[RndTbl] setting up RAID 1 with mdadm

Gilles Detillieux grdetil at scrc.umanitoba.ca
Thu Oct 18 14:19:20 CDT 2018

Thanks, everyone, for all the good advice. I decided it was worth the 
effort to rebuild the RAID array using properly typed partitions. gdisk 
was instantly familiar, having used Linux's older fdisk more times than 
I care to remember.

On 10/06/2018 05:53 AM, Trevor Cordes wrote:
> On 2018-10-04 Gilbert E. Detillieux wrote:
>> No, the LVM commands will not affect MD configuration at all.
>> Strictly speaking, the mdadm.conf file (location may vary, depending
>> on distro) isn't necessary.  Without it, the MD arrays will still be
>> detected and assembled at boot time, but you may get different device
>> names assigned to them (e.g. /dev/md127, instead of /dev/md0).
> Not anymore: even without an mdadm.conf you can still get devices named
> as you want them (/dev/md0, etc.).  You can set it at creation time or
> after the fact somehow, though how to do it completely eludes my memory
> at this moment.  But I know for a fact I'm right: my box has no
> mdadm.conf and I have md1, md2, md3, md4 and md127 -- 1-4 were chosen,
> 127 is after I forgot how.  :-)
> On 2018-10-05 Adam Thompson wrote:
>> Without partitions, you'll find that you need an mdadm.conf file to
>> instruct mdadm that there's an array there that needs to be started.
>> Normally the Linux kernel looks for the magic "auto detect raid"
>> partition type. -Adam
> But you still don't need to specify the raid arrays (which is
> redundant and easy to get out of sync with your changing hardware as
> disks die/get replaced/arrays change), just the constituent devices:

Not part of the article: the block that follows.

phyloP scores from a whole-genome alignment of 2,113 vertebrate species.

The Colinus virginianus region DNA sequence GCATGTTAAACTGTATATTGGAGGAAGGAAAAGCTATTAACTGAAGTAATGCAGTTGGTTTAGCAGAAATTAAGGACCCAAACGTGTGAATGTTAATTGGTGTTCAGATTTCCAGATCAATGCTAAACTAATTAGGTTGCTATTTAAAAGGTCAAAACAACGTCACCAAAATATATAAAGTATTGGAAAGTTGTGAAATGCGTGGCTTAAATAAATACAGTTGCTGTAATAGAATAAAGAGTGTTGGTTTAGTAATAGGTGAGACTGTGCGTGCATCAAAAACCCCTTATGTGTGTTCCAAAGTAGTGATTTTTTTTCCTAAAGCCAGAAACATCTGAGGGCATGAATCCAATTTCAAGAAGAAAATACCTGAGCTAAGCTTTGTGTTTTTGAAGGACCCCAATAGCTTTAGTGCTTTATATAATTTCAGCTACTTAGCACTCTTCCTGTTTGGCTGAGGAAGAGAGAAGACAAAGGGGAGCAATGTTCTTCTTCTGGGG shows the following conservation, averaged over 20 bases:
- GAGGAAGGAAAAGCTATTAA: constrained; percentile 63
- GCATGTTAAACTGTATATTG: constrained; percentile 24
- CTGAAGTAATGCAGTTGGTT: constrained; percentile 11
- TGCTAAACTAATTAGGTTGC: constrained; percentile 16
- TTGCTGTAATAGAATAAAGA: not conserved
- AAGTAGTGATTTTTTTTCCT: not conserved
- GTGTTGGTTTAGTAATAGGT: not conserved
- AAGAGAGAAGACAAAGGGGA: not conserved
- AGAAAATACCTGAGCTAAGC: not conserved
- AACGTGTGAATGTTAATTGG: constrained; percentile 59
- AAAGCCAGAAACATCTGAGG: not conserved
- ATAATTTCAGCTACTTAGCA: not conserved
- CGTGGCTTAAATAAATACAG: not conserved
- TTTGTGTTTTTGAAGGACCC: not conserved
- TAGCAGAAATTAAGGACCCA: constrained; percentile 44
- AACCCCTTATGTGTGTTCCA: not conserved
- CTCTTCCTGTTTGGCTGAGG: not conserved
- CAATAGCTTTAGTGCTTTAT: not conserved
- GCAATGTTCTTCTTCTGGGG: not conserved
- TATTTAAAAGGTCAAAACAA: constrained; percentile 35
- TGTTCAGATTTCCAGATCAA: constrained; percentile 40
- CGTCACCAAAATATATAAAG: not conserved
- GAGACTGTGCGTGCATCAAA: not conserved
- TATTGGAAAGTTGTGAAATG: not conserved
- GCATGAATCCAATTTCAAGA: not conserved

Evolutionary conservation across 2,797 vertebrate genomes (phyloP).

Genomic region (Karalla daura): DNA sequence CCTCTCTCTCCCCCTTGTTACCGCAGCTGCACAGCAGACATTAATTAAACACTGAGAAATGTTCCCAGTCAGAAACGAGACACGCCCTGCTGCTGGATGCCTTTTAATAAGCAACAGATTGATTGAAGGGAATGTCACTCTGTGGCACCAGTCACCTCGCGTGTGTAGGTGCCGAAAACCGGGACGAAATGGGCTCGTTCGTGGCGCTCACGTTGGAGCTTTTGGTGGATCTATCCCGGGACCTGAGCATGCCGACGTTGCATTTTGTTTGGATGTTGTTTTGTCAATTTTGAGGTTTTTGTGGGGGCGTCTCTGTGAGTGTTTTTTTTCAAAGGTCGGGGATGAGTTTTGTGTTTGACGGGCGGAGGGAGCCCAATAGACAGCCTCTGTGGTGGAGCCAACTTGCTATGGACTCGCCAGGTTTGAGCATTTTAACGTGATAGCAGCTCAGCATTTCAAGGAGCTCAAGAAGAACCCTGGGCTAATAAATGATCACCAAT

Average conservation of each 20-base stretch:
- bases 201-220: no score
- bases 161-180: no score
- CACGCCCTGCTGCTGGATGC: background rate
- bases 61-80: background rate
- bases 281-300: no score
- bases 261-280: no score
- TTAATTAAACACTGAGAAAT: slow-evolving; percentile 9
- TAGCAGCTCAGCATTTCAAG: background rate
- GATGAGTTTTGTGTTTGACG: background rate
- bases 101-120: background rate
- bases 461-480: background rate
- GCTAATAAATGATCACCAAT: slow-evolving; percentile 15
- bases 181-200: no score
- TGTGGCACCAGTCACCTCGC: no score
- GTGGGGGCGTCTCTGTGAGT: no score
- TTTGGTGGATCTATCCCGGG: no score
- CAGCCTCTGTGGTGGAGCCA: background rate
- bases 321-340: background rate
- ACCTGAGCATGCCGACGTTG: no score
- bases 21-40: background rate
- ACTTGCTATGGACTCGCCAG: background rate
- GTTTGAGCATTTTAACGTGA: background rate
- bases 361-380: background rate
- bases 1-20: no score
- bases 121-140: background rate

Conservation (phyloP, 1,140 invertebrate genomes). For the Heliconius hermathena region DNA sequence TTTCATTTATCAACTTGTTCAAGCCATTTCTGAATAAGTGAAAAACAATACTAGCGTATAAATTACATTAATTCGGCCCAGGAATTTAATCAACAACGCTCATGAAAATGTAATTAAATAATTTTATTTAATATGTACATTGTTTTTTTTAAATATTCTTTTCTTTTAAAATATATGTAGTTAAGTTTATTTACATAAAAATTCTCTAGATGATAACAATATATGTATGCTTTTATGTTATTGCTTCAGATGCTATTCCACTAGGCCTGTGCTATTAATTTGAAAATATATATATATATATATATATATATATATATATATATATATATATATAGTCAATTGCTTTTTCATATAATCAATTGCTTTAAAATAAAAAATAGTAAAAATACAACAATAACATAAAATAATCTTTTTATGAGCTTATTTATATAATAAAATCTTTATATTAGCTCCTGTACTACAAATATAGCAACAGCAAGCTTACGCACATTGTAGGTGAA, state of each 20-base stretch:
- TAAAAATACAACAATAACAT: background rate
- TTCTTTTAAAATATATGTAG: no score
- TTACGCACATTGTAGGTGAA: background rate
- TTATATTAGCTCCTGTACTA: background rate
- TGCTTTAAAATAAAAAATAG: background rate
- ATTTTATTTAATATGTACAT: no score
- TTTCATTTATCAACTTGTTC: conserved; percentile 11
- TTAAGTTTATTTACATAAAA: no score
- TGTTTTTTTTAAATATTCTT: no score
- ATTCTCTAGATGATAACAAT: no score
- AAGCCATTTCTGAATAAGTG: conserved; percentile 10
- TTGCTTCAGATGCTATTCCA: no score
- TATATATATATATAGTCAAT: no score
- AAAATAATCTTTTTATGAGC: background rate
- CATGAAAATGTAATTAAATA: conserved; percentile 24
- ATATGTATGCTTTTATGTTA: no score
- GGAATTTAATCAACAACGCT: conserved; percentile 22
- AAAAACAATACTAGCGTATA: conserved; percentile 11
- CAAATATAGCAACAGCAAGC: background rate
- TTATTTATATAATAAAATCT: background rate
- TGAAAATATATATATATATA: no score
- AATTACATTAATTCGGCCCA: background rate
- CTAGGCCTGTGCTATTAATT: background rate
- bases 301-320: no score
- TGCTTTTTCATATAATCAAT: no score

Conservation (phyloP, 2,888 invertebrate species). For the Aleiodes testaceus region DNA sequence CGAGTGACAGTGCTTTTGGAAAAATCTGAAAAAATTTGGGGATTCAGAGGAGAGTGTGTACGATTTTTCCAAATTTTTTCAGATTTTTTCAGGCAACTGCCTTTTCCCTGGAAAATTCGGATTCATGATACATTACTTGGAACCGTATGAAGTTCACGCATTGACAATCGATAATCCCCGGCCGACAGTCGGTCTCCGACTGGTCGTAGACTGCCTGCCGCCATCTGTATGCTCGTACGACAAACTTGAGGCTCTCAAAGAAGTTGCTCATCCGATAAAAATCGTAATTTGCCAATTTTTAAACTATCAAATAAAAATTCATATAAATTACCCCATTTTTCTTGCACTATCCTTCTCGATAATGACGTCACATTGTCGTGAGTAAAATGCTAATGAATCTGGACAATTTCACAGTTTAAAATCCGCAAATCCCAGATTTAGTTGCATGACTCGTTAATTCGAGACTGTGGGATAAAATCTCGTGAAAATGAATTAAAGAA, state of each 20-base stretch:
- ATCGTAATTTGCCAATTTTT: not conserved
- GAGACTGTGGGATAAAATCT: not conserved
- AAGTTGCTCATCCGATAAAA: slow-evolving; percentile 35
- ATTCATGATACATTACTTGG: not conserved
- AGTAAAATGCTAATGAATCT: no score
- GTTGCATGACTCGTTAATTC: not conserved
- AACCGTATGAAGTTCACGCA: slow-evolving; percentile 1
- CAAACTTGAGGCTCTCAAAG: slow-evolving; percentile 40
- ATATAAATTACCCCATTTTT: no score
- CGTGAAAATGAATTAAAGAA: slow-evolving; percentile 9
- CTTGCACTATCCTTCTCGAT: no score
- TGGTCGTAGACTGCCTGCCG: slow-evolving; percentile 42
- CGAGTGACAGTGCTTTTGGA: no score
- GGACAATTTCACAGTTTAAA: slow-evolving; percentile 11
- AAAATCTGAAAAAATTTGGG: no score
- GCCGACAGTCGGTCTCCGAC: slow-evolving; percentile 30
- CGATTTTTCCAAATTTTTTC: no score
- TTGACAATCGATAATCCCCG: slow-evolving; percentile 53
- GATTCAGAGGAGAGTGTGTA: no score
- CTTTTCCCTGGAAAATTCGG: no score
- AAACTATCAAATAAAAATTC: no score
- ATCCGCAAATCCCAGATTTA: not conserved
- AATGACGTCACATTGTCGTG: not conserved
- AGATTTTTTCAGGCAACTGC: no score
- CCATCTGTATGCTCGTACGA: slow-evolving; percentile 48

> DEVICE partitions
> DEVICE /dev/sd[ab]
> for example (you could use the by-name or by-uuid paths too if you
> prefer).  You can even just put in all your drives, or /dev/sd[a-z] and
> let the kernel sort it out, it'll just ignore the ones without raid
> superblocks.
> As mentioned: I strongly recommend using partitions as your basis, not
> raw drives, because then it's easier to manipulate things in the
> future, boot from them, add a MBR, absolutely no mdadm.conf, etc.  Not
> critical, but handy.
> If you are using partitions, you mark each as type fd (linux raid).
> As Gilbert said, gdisk is pretty good.  And the newest versions of
> fdisk support GPT also.  I just redid some of my RAID1's with GPT
> (while online! no reboots! no USB boots!) instead of DOS partition
> tables.  Worked out great.  gdisk gives extra options you may need for
> boot partitions.  Always leave a 32M or so partition you can use as a
> "BIOS boot partition" (YMMV with EFI).
> My favorite thing about GPT, even if you aren't >2TB, is you can have
> gobs of partitions without messing with DOS "extended partitions" which
> are such a drag.  Grub2 fully supports GPT, and from what I can tell,
> even ancient boxes will boot from GPT with MBR chaining to the "BIOS
> boot partition".
> Lastly, Linux md raid is the best thing ever.  I would almost never use
> any hardware RAID (or other software raid like IMSM) if I can help it.
> Your chances of recovering from big disasters is massively increased
> with all the leeway and options mdadm gives you.  H/w RAID is such a
> black box that if things don't go according to plan, you're usually SOL.
> Very last lastly: go ahead and boot off or RAID1.  You don't need
> anything special for RAID1, it just works.  Just put the grub-install
> MBR on both disks (again, assuming non-EFI) in case one dies.  Make
> partitions for at least your boot/root/swap and make RAID1 on top of
> each.  It's literally as easy as what you've already done.  I'll also
> mention I use RAID even on SSDs as they fail too, usually in horrific
> ways.
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Gilles R. Detillieux              E-mail: <grdetil at scrc.umanitoba.ca>
Spinal Cord Research Centre       WWW:    http://www.scrc.umanitoba.ca/
Dept. of Physiology and Pathophysiology, Rady Faculty of Health Sciences,
Univ. of Manitoba  Winnipeg, MB  R3E 0J9  (Canada)

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